Abies sibirica

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Abies sibirica
Siberian Fir
Conservation status
Scientific classification
Kingdom: Plantae
Division: Pinophyta
Class: Pinopsida
Order: Pinales
Family: Pinaceae
Genus: Abies
Species: A. sibirica
Binomial name
Abies sibirica
Ledeb.

Abies sibirica, the Siberian Fir, is a coniferous evergreen tree native to the taiga east of the Volga River and south of 67°40' North latitude in Siberia through Turkestan, northeast Xinjiang, Mongolia and Heilongjiang.

Distribution[edit]

The tree lives in the cold boreal climate on moist soils in mountains or river basins at elevations of 1900-2400 m. It is very shade-tolerant, frost-resistant, and hardy, surviving temperatures down to −50 °C. It rarely lives over 200 years due to the susceptibility to fungal decay in the wood.

Description[edit]

Siberian Fir, Abies sibirica, grows 30-35 m tall with a trunk diameter of 0.5-1 m at breast height and a conical crown. The bark is grey-green to grey-brown and smooth with resin blisters typical of most firs. Shoots are yellow-grey, resinous, and slightly pubescent. The leaves are needle-like, 2-3 cm long and 1.5 mm broad on average. They are light green above with two grey-white stomatal bands underneath, and are directed upwards along the stem. They are soft, flattened, and strongly aromatic. The cones are cylindrical, 5-9.5 cm long and 2.5-3.5 cm broad, with small bracts hidden by the scales. They ripen from bluish to brown or dark brown in mid-autumn. The seeds, 7 mm long with a triangular wing 0.7-1.3 cm long, are released when the cone disintegrates after maturity.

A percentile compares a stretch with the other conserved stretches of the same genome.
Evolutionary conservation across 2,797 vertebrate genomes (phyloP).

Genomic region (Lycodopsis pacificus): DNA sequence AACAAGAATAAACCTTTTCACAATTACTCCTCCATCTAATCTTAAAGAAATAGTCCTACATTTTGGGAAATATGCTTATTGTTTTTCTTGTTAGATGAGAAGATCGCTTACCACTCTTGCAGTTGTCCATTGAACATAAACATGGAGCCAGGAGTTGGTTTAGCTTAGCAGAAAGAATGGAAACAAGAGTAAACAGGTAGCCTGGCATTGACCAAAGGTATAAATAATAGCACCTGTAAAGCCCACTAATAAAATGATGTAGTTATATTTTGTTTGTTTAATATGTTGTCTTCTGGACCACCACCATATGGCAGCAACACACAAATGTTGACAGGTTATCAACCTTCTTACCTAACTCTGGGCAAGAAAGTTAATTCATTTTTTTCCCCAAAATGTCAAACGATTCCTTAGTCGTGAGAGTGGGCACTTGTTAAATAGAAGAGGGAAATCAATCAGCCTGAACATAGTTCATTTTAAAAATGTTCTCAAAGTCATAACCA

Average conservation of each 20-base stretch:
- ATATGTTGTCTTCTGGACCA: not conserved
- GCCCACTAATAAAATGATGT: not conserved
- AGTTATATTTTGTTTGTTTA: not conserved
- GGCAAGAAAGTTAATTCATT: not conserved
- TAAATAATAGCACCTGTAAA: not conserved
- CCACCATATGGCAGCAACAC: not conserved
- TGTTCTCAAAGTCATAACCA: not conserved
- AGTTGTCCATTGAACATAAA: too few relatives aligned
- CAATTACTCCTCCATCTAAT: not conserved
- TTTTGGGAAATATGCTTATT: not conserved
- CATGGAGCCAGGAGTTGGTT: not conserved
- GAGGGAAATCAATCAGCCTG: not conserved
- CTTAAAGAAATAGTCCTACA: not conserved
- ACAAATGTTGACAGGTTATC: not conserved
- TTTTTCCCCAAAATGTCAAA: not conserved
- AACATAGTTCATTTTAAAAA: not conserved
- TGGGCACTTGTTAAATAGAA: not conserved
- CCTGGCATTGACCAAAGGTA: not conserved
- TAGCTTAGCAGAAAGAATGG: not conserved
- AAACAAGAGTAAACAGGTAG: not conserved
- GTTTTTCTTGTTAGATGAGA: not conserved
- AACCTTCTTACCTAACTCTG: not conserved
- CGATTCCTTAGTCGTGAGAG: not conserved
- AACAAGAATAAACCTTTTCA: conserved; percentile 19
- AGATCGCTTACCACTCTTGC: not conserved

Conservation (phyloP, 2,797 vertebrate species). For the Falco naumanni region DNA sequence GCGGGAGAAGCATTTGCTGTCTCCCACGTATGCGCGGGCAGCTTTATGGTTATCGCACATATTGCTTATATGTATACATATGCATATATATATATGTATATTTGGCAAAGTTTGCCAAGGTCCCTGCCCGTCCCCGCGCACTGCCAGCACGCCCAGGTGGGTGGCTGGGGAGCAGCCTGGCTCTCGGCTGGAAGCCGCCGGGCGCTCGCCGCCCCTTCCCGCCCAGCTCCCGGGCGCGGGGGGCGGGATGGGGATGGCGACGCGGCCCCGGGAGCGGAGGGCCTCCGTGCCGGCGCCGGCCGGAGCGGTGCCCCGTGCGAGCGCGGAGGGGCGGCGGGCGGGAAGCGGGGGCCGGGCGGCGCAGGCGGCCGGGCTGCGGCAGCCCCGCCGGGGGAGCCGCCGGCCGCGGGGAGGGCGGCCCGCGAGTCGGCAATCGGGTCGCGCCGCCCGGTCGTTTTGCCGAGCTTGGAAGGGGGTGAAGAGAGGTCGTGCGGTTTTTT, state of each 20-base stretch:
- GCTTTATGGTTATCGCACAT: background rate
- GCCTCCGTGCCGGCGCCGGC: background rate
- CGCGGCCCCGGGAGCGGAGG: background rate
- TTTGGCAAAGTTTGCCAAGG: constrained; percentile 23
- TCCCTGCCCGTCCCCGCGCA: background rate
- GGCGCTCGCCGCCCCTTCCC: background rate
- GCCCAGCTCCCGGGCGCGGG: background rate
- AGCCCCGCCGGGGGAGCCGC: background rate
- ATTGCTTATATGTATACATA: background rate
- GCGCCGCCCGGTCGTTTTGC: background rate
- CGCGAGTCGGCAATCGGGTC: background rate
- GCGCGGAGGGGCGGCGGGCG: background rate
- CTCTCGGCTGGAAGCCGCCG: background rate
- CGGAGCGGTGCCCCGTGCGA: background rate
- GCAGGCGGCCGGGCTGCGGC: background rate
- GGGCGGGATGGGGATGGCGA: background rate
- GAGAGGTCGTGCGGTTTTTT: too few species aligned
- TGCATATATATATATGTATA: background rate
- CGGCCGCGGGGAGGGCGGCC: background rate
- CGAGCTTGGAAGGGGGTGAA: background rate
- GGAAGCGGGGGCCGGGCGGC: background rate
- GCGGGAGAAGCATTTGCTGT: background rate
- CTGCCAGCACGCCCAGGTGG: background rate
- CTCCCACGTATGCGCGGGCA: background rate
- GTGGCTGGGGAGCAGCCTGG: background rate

Varieties[edit]

There are two varieties:

  • Abies sibirica var. sibirica. Described above.
  • Abies sibirica var. semenovii (B. Fedtschenko) Farjon. Endemic in Kyrgyzstan. Branchlets noticeably ridged and grooved. Resin canals marginal. Cones yellow-brown, with broader bracts than those of var. sibirica.

Uses[edit]

Essential oils extracted from the leaves are used in aromatherapy and perfumes. The wood is soft, lightweight, and weak. It is used in construction, furniture, and wood pulp.

Notes[edit]

External links[edit]